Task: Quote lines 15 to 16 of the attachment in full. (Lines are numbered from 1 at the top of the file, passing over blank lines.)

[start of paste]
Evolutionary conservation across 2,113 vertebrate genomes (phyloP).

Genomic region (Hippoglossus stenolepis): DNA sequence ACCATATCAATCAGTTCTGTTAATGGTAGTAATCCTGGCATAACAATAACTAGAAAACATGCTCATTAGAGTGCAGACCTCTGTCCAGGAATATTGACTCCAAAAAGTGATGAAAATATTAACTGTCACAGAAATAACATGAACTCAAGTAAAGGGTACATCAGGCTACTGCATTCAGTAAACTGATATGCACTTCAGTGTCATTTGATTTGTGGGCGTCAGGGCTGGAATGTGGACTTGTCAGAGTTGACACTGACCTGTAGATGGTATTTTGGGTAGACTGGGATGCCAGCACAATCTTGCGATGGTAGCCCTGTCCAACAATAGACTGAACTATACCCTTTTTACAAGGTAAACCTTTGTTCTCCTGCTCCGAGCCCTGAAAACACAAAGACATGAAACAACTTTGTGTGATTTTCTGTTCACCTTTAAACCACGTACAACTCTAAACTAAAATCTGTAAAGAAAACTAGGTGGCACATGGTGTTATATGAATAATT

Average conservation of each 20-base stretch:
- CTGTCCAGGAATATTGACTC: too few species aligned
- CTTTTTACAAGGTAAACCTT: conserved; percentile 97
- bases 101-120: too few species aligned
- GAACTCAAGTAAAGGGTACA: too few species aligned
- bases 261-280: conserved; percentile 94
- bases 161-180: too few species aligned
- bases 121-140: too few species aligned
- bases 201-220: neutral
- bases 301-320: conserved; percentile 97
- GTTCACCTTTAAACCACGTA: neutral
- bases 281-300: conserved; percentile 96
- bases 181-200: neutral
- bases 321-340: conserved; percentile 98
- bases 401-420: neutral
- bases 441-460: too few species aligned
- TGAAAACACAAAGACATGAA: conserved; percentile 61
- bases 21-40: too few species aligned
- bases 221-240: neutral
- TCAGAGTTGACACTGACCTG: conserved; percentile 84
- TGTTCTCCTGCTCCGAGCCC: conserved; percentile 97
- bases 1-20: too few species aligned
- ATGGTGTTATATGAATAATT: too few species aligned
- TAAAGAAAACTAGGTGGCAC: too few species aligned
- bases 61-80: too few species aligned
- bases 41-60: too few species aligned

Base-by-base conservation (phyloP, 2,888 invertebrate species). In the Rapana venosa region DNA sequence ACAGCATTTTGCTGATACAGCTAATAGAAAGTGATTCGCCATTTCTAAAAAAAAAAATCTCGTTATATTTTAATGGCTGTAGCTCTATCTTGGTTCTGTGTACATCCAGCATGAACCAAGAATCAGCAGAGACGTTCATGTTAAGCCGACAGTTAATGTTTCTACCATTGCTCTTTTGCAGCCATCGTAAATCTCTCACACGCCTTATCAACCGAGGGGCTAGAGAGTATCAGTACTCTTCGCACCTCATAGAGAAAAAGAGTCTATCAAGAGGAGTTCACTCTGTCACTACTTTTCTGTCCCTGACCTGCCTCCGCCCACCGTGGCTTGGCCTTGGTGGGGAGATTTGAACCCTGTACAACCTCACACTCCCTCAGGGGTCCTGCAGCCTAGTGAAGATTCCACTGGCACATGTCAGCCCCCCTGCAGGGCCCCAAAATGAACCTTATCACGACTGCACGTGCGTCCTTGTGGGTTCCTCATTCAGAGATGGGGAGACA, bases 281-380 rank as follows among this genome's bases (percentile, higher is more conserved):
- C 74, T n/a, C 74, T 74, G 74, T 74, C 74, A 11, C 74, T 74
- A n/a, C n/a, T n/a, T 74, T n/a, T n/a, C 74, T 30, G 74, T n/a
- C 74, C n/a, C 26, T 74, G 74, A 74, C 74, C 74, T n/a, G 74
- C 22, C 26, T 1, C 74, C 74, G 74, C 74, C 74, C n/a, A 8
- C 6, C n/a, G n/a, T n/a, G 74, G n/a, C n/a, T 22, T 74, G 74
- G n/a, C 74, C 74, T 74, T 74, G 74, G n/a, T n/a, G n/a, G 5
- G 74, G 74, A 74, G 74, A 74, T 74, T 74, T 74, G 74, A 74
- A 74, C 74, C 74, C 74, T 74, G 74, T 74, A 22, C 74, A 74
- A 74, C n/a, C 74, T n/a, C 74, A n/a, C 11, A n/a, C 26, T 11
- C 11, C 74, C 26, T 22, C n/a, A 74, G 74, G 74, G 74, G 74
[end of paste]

- bases 181-200: neutral
- bases 321-340: conserved; percentile 98